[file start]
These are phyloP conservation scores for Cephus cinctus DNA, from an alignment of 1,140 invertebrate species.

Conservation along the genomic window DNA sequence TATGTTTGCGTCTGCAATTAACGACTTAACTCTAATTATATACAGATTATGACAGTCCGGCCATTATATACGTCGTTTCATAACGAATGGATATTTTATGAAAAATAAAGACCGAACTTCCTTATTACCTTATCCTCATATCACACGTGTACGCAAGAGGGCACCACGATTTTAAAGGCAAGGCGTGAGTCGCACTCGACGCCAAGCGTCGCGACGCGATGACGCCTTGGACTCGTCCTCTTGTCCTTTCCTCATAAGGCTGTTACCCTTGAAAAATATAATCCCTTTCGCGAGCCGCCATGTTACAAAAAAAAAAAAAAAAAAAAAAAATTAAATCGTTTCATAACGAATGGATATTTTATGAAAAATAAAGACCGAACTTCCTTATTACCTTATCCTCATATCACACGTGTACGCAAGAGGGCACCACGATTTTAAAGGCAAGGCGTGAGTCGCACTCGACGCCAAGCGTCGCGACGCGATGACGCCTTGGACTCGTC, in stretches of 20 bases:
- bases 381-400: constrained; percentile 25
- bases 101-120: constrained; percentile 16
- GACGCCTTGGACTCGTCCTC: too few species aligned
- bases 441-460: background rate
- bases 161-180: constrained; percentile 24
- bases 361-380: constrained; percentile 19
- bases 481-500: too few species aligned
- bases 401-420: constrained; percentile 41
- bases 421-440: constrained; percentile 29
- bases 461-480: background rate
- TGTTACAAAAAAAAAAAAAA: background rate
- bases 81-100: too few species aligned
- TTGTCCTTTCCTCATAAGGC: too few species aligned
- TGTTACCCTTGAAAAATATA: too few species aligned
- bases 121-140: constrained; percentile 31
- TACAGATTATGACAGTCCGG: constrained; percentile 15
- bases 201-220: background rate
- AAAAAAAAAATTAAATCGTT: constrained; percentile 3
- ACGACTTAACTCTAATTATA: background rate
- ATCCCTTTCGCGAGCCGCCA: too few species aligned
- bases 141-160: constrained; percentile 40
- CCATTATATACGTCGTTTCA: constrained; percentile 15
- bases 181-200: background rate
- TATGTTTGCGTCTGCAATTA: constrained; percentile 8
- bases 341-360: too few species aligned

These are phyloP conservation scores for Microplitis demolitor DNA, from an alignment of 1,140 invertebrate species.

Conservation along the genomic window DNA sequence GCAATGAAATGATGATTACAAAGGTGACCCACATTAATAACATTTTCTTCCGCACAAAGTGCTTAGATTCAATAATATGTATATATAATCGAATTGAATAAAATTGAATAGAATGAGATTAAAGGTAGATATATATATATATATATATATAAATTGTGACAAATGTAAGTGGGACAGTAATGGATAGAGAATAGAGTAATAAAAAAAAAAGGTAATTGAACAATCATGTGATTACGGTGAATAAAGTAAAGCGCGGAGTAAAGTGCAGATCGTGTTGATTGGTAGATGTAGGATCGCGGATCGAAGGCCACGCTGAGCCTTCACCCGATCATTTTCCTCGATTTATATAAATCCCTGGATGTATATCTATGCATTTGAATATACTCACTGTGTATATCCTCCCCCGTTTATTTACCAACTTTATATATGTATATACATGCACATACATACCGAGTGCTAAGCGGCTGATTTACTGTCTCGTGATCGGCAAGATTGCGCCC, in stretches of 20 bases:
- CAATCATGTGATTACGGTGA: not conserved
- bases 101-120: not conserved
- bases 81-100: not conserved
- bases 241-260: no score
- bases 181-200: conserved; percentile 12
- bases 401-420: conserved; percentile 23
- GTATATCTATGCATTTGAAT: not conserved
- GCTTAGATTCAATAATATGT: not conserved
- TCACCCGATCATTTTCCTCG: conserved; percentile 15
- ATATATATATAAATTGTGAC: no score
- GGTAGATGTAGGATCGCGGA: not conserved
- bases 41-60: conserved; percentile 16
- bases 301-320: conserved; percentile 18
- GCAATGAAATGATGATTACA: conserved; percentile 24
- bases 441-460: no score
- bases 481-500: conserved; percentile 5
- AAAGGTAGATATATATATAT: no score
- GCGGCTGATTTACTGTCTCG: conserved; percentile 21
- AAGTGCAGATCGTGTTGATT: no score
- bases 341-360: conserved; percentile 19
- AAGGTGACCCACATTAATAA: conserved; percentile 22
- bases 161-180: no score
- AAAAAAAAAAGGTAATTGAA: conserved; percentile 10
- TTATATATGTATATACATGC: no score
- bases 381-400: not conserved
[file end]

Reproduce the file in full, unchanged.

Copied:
These are phyloP conservation scores for Cephus cinctus DNA, from an alignment of 1,140 invertebrate species.

Conservation along the genomic window DNA sequence TATGTTTGCGTCTGCAATTAACGACTTAACTCTAATTATATACAGATTATGACAGTCCGGCCATTATATACGTCGTTTCATAACGAATGGATATTTTATGAAAAATAAAGACCGAACTTCCTTATTACCTTATCCTCATATCACACGTGTACGCAAGAGGGCACCACGATTTTAAAGGCAAGGCGTGAGTCGCACTCGACGCCAAGCGTCGCGACGCGATGACGCCTTGGACTCGTCCTCTTGTCCTTTCCTCATAAGGCTGTTACCCTTGAAAAATATAATCCCTTTCGCGAGCCGCCATGTTACAAAAAAAAAAAAAAAAAAAAAAAATTAAATCGTTTCATAACGAATGGATATTTTATGAAAAATAAAGACCGAACTTCCTTATTACCTTATCCTCATATCACACGTGTACGCAAGAGGGCACCACGATTTTAAAGGCAAGGCGTGAGTCGCACTCGACGCCAAGCGTCGCGACGCGATGACGCCTTGGACTCGTC, in stretches of 20 bases:
- bases 381-400: constrained; percentile 25
- bases 101-120: constrained; percentile 16
- GACGCCTTGGACTCGTCCTC: too few species aligned
- bases 441-460: background rate
- bases 161-180: constrained; percentile 24
- bases 361-380: constrained; percentile 19
- bases 481-500: too few species aligned
- bases 401-420: constrained; percentile 41
- bases 421-440: constrained; percentile 29
- bases 461-480: background rate
- TGTTACAAAAAAAAAAAAAA: background rate
- bases 81-100: too few species aligned
- TTGTCCTTTCCTCATAAGGC: too few species aligned
- TGTTACCCTTGAAAAATATA: too few species aligned
- bases 121-140: constrained; percentile 31
- TACAGATTATGACAGTCCGG: constrained; percentile 15
- bases 201-220: background rate
- AAAAAAAAAATTAAATCGTT: constrained; percentile 3
- ACGACTTAACTCTAATTATA: background rate
- ATCCCTTTCGCGAGCCGCCA: too few species aligned
- bases 141-160: constrained; percentile 40
- CCATTATATACGTCGTTTCA: constrained; percentile 15
- bases 181-200: background rate
- TATGTTTGCGTCTGCAATTA: constrained; percentile 8
- bases 341-360: too few species aligned

These are phyloP conservation scores for Microplitis demolitor DNA, from an alignment of 1,140 invertebrate species.

Conservation along the genomic window DNA sequence GCAATGAAATGATGATTACAAAGGTGACCCACATTAATAACATTTTCTTCCGCACAAAGTGCTTAGATTCAATAATATGTATATATAATCGAATTGAATAAAATTGAATAGAATGAGATTAAAGGTAGATATATATATATATATATATATAAATTGTGACAAATGTAAGTGGGACAGTAATGGATAGAGAATAGAGTAATAAAAAAAAAAGGTAATTGAACAATCATGTGATTACGGTGAATAAAGTAAAGCGCGGAGTAAAGTGCAGATCGTGTTGATTGGTAGATGTAGGATCGCGGATCGAAGGCCACGCTGAGCCTTCACCCGATCATTTTCCTCGATTTATATAAATCCCTGGATGTATATCTATGCATTTGAATATACTCACTGTGTATATCCTCCCCCGTTTATTTACCAACTTTATATATGTATATACATGCACATACATACCGAGTGCTAAGCGGCTGATTTACTGTCTCGTGATCGGCAAGATTGCGCCC, in stretches of 20 bases:
- CAATCATGTGATTACGGTGA: not conserved
- bases 101-120: not conserved
- bases 81-100: not conserved
- bases 241-260: no score
- bases 181-200: conserved; percentile 12
- bases 401-420: conserved; percentile 23
- GTATATCTATGCATTTGAAT: not conserved
- GCTTAGATTCAATAATATGT: not conserved
- TCACCCGATCATTTTCCTCG: conserved; percentile 15
- ATATATATATAAATTGTGAC: no score
- GGTAGATGTAGGATCGCGGA: not conserved
- bases 41-60: conserved; percentile 16
- bases 301-320: conserved; percentile 18
- GCAATGAAATGATGATTACA: conserved; percentile 24
- bases 441-460: no score
- bases 481-500: conserved; percentile 5
- AAAGGTAGATATATATATAT: no score
- GCGGCTGATTTACTGTCTCG: conserved; percentile 21
- AAGTGCAGATCGTGTTGATT: no score
- bases 341-360: conserved; percentile 19
- AAGGTGACCCACATTAATAA: conserved; percentile 22
- bases 161-180: no score
- AAAAAAAAAAGGTAATTGAA: conserved; percentile 10
- TTATATATGTATATACATGC: no score
- bases 381-400: not conserved